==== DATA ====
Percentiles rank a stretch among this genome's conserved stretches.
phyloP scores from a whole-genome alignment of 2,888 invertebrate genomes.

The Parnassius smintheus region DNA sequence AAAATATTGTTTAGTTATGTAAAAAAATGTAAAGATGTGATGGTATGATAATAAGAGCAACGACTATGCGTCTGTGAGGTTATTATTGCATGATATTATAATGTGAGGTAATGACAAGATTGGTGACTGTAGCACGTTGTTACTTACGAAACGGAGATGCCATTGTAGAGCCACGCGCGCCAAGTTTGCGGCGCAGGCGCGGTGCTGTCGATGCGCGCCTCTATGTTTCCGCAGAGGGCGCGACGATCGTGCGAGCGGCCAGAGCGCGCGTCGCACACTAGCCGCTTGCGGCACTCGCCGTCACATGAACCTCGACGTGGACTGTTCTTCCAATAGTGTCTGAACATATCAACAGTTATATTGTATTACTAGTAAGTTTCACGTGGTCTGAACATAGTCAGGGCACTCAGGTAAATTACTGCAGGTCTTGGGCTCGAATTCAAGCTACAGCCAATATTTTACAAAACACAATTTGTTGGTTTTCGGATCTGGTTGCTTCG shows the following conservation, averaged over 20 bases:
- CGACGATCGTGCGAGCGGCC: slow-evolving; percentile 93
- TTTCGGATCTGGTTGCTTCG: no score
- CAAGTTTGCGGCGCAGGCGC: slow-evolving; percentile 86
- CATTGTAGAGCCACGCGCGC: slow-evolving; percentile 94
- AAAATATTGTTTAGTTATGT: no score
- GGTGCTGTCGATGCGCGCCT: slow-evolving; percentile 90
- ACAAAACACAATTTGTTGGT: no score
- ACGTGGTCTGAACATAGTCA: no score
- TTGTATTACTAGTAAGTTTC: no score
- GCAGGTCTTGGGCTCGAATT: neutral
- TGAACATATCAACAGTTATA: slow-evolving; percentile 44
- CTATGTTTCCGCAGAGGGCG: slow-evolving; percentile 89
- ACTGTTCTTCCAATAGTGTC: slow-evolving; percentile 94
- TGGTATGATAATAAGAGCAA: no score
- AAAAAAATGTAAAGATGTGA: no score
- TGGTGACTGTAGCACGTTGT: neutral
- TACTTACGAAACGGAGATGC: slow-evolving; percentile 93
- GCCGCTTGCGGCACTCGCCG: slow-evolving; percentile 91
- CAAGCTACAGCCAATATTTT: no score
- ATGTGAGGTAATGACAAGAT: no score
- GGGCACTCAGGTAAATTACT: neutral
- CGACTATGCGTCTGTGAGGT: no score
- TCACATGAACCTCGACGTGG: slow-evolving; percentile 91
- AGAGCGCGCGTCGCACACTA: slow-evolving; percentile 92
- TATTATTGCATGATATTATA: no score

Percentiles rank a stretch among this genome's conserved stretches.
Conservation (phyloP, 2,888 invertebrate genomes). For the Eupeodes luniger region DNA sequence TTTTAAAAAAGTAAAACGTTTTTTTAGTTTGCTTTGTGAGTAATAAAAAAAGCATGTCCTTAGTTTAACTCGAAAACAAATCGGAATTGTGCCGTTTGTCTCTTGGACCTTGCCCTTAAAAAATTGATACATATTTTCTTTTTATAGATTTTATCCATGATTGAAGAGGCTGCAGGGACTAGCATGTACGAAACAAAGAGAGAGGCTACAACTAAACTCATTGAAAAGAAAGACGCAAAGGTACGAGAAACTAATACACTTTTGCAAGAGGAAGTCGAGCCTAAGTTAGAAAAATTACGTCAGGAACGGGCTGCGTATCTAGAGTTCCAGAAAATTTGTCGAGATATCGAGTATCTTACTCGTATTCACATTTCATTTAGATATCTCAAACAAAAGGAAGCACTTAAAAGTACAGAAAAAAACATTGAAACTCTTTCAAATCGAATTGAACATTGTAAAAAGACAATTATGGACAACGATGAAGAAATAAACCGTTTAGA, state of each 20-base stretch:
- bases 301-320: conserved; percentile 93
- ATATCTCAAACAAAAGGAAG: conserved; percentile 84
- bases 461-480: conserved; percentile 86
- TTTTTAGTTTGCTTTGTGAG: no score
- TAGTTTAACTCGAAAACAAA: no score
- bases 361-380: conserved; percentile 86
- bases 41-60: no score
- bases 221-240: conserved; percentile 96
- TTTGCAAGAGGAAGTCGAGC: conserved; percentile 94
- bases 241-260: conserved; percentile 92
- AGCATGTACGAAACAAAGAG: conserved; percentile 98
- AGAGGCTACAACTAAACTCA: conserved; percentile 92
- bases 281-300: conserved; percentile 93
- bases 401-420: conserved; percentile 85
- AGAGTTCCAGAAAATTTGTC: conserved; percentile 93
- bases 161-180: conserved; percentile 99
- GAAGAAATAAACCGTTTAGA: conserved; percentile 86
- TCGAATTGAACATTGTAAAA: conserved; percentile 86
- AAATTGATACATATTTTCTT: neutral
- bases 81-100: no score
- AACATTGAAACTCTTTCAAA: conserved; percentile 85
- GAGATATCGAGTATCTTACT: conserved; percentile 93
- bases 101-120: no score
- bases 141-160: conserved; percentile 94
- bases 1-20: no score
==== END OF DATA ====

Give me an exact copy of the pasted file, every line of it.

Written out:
Percentiles rank a stretch among this genome's conserved stretches.
phyloP scores from a whole-genome alignment of 2,888 invertebrate genomes.

The Parnassius smintheus region DNA sequence AAAATATTGTTTAGTTATGTAAAAAAATGTAAAGATGTGATGGTATGATAATAAGAGCAACGACTATGCGTCTGTGAGGTTATTATTGCATGATATTATAATGTGAGGTAATGACAAGATTGGTGACTGTAGCACGTTGTTACTTACGAAACGGAGATGCCATTGTAGAGCCACGCGCGCCAAGTTTGCGGCGCAGGCGCGGTGCTGTCGATGCGCGCCTCTATGTTTCCGCAGAGGGCGCGACGATCGTGCGAGCGGCCAGAGCGCGCGTCGCACACTAGCCGCTTGCGGCACTCGCCGTCACATGAACCTCGACGTGGACTGTTCTTCCAATAGTGTCTGAACATATCAACAGTTATATTGTATTACTAGTAAGTTTCACGTGGTCTGAACATAGTCAGGGCACTCAGGTAAATTACTGCAGGTCTTGGGCTCGAATTCAAGCTACAGCCAATATTTTACAAAACACAATTTGTTGGTTTTCGGATCTGGTTGCTTCG shows the following conservation, averaged over 20 bases:
- CGACGATCGTGCGAGCGGCC: slow-evolving; percentile 93
- TTTCGGATCTGGTTGCTTCG: no score
- CAAGTTTGCGGCGCAGGCGC: slow-evolving; percentile 86
- CATTGTAGAGCCACGCGCGC: slow-evolving; percentile 94
- AAAATATTGTTTAGTTATGT: no score
- GGTGCTGTCGATGCGCGCCT: slow-evolving; percentile 90
- ACAAAACACAATTTGTTGGT: no score
- ACGTGGTCTGAACATAGTCA: no score
- TTGTATTACTAGTAAGTTTC: no score
- GCAGGTCTTGGGCTCGAATT: neutral
- TGAACATATCAACAGTTATA: slow-evolving; percentile 44
- CTATGTTTCCGCAGAGGGCG: slow-evolving; percentile 89
- ACTGTTCTTCCAATAGTGTC: slow-evolving; percentile 94
- TGGTATGATAATAAGAGCAA: no score
- AAAAAAATGTAAAGATGTGA: no score
- TGGTGACTGTAGCACGTTGT: neutral
- TACTTACGAAACGGAGATGC: slow-evolving; percentile 93
- GCCGCTTGCGGCACTCGCCG: slow-evolving; percentile 91
- CAAGCTACAGCCAATATTTT: no score
- ATGTGAGGTAATGACAAGAT: no score
- GGGCACTCAGGTAAATTACT: neutral
- CGACTATGCGTCTGTGAGGT: no score
- TCACATGAACCTCGACGTGG: slow-evolving; percentile 91
- AGAGCGCGCGTCGCACACTA: slow-evolving; percentile 92
- TATTATTGCATGATATTATA: no score

Percentiles rank a stretch among this genome's conserved stretches.
Conservation (phyloP, 2,888 invertebrate genomes). For the Eupeodes luniger region DNA sequence TTTTAAAAAAGTAAAACGTTTTTTTAGTTTGCTTTGTGAGTAATAAAAAAAGCATGTCCTTAGTTTAACTCGAAAACAAATCGGAATTGTGCCGTTTGTCTCTTGGACCTTGCCCTTAAAAAATTGATACATATTTTCTTTTTATAGATTTTATCCATGATTGAAGAGGCTGCAGGGACTAGCATGTACGAAACAAAGAGAGAGGCTACAACTAAACTCATTGAAAAGAAAGACGCAAAGGTACGAGAAACTAATACACTTTTGCAAGAGGAAGTCGAGCCTAAGTTAGAAAAATTACGTCAGGAACGGGCTGCGTATCTAGAGTTCCAGAAAATTTGTCGAGATATCGAGTATCTTACTCGTATTCACATTTCATTTAGATATCTCAAACAAAAGGAAGCACTTAAAAGTACAGAAAAAAACATTGAAACTCTTTCAAATCGAATTGAACATTGTAAAAAGACAATTATGGACAACGATGAAGAAATAAACCGTTTAGA, state of each 20-base stretch:
- bases 301-320: conserved; percentile 93
- ATATCTCAAACAAAAGGAAG: conserved; percentile 84
- bases 461-480: conserved; percentile 86
- TTTTTAGTTTGCTTTGTGAG: no score
- TAGTTTAACTCGAAAACAAA: no score
- bases 361-380: conserved; percentile 86
- bases 41-60: no score
- bases 221-240: conserved; percentile 96
- TTTGCAAGAGGAAGTCGAGC: conserved; percentile 94
- bases 241-260: conserved; percentile 92
- AGCATGTACGAAACAAAGAG: conserved; percentile 98
- AGAGGCTACAACTAAACTCA: conserved; percentile 92
- bases 281-300: conserved; percentile 93
- bases 401-420: conserved; percentile 85
- AGAGTTCCAGAAAATTTGTC: conserved; percentile 93
- bases 161-180: conserved; percentile 99
- GAAGAAATAAACCGTTTAGA: conserved; percentile 86
- TCGAATTGAACATTGTAAAA: conserved; percentile 86
- AAATTGATACATATTTTCTT: neutral
- bases 81-100: no score
- AACATTGAAACTCTTTCAAA: conserved; percentile 85
- GAGATATCGAGTATCTTACT: conserved; percentile 93
- bases 101-120: no score
- bases 141-160: conserved; percentile 94
- bases 1-20: no score